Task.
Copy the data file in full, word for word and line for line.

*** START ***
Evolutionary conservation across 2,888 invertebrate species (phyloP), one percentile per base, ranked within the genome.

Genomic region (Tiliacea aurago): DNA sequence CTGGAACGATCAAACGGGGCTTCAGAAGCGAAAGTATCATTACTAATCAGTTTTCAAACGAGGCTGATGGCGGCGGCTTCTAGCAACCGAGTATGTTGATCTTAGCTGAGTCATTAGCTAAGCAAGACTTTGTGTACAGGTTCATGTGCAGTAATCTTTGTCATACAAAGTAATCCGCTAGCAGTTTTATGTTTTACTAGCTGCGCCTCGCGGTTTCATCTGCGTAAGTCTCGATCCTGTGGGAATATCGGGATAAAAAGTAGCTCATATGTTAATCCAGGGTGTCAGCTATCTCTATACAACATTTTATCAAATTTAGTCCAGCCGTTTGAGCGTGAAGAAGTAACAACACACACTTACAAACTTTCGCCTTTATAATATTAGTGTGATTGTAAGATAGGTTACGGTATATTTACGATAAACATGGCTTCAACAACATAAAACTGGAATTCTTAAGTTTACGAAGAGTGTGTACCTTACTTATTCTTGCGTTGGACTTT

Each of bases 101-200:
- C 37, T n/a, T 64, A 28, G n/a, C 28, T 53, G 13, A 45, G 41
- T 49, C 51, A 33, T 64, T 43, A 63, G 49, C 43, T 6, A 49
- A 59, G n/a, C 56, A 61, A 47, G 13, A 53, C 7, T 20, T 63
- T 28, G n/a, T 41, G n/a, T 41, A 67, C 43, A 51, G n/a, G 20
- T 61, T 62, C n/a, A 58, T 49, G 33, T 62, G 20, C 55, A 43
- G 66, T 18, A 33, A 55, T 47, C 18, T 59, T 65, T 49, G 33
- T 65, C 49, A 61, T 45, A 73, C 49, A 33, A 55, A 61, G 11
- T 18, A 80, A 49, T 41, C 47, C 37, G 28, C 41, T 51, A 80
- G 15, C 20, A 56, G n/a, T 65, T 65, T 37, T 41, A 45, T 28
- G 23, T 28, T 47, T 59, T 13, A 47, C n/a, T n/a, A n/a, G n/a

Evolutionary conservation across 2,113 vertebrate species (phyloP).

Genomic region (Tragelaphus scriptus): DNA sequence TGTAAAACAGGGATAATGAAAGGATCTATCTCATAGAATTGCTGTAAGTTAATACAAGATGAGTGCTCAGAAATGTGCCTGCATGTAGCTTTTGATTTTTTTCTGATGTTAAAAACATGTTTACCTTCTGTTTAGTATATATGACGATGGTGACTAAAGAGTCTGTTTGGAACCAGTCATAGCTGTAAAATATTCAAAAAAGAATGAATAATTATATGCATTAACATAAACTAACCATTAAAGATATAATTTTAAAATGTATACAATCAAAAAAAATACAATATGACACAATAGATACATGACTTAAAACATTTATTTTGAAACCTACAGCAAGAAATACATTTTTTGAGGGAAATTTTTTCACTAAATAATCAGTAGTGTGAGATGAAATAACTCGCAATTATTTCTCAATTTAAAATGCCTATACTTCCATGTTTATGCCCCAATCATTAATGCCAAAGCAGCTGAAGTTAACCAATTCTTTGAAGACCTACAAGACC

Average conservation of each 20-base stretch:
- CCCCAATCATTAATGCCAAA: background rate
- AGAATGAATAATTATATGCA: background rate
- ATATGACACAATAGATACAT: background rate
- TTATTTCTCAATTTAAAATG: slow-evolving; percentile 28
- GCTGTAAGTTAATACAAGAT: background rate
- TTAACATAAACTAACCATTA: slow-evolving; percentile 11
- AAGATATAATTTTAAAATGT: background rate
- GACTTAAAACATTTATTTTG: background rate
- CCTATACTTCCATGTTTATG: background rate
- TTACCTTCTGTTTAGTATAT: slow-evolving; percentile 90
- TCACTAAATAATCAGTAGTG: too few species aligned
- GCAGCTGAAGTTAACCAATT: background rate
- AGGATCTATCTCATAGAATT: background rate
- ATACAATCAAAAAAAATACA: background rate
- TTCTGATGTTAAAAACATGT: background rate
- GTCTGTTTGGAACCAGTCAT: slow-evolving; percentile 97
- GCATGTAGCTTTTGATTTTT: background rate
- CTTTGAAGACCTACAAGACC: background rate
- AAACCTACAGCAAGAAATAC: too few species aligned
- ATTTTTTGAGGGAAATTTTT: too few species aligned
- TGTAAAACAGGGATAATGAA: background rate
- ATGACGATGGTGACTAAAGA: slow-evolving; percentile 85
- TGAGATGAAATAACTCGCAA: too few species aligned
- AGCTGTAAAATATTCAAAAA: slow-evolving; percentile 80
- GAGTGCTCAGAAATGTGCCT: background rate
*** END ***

Evolutionary conservation across 2,888 invertebrate species (phyloP), one percentile per base, ranked within the genome.

Genomic region (Tiliacea aurago): DNA sequence CTGGAACGATCAAACGGGGCTTCAGAAGCGAAAGTATCATTACTAATCAGTTTTCAAACGAGGCTGATGGCGGCGGCTTCTAGCAACCGAGTATGTTGATCTTAGCTGAGTCATTAGCTAAGCAAGACTTTGTGTACAGGTTCATGTGCAGTAATCTTTGTCATACAAAGTAATCCGCTAGCAGTTTTATGTTTTACTAGCTGCGCCTCGCGGTTTCATCTGCGTAAGTCTCGATCCTGTGGGAATATCGGGATAAAAAGTAGCTCATATGTTAATCCAGGGTGTCAGCTATCTCTATACAACATTTTATCAAATTTAGTCCAGCCGTTTGAGCGTGAAGAAGTAACAACACACACTTACAAACTTTCGCCTTTATAATATTAGTGTGATTGTAAGATAGGTTACGGTATATTTACGATAAACATGGCTTCAACAACATAAAACTGGAATTCTTAAGTTTACGAAGAGTGTGTACCTTACTTATTCTTGCGTTGGACTTT

Each of bases 101-200:
- C 37, T n/a, T 64, A 28, G n/a, C 28, T 53, G 13, A 45, G 41
- T 49, C 51, A 33, T 64, T 43, A 63, G 49, C 43, T 6, A 49
- A 59, G n/a, C 56, A 61, A 47, G 13, A 53, C 7, T 20, T 63
- T 28, G n/a, T 41, G n/a, T 41, A 67, C 43, A 51, G n/a, G 20
- T 61, T 62, C n/a, A 58, T 49, G 33, T 62, G 20, C 55, A 43
- G 66, T 18, A 33, A 55, T 47, C 18, T 59, T 65, T 49, G 33
- T 65, C 49, A 61, T 45, A 73, C 49, A 33, A 55, A 61, G 11
- T 18, A 80, A 49, T 41, C 47, C 37, G 28, C 41, T 51, A 80
- G 15, C 20, A 56, G n/a, T 65, T 65, T 37, T 41, A 45, T 28
- G 23, T 28, T 47, T 59, T 13, A 47, C n/a, T n/a, A n/a, G n/a

Evolutionary conservation across 2,113 vertebrate species (phyloP).

Genomic region (Tragelaphus scriptus): DNA sequence TGTAAAACAGGGATAATGAAAGGATCTATCTCATAGAATTGCTGTAAGTTAATACAAGATGAGTGCTCAGAAATGTGCCTGCATGTAGCTTTTGATTTTTTTCTGATGTTAAAAACATGTTTACCTTCTGTTTAGTATATATGACGATGGTGACTAAAGAGTCTGTTTGGAACCAGTCATAGCTGTAAAATATTCAAAAAAGAATGAATAATTATATGCATTAACATAAACTAACCATTAAAGATATAATTTTAAAATGTATACAATCAAAAAAAATACAATATGACACAATAGATACATGACTTAAAACATTTATTTTGAAACCTACAGCAAGAAATACATTTTTTGAGGGAAATTTTTTCACTAAATAATCAGTAGTGTGAGATGAAATAACTCGCAATTATTTCTCAATTTAAAATGCCTATACTTCCATGTTTATGCCCCAATCATTAATGCCAAAGCAGCTGAAGTTAACCAATTCTTTGAAGACCTACAAGACC

Average conservation of each 20-base stretch:
- CCCCAATCATTAATGCCAAA: background rate
- AGAATGAATAATTATATGCA: background rate
- ATATGACACAATAGATACAT: background rate
- TTATTTCTCAATTTAAAATG: slow-evolving; percentile 28
- GCTGTAAGTTAATACAAGAT: background rate
- TTAACATAAACTAACCATTA: slow-evolving; percentile 11
- AAGATATAATTTTAAAATGT: background rate
- GACTTAAAACATTTATTTTG: background rate
- CCTATACTTCCATGTTTATG: background rate
- TTACCTTCTGTTTAGTATAT: slow-evolving; percentile 90
- TCACTAAATAATCAGTAGTG: too few species aligned
- GCAGCTGAAGTTAACCAATT: background rate
- AGGATCTATCTCATAGAATT: background rate
- ATACAATCAAAAAAAATACA: background rate
- TTCTGATGTTAAAAACATGT: background rate
- GTCTGTTTGGAACCAGTCAT: slow-evolving; percentile 97
- GCATGTAGCTTTTGATTTTT: background rate
- CTTTGAAGACCTACAAGACC: background rate
- AAACCTACAGCAAGAAATAC: too few species aligned
- ATTTTTTGAGGGAAATTTTT: too few species aligned
- TGTAAAACAGGGATAATGAA: background rate
- ATGACGATGGTGACTAAAGA: slow-evolving; percentile 85
- TGAGATGAAATAACTCGCAA: too few species aligned
- AGCTGTAAAATATTCAAAAA: slow-evolving; percentile 80
- GAGTGCTCAGAAATGTGCCT: background rate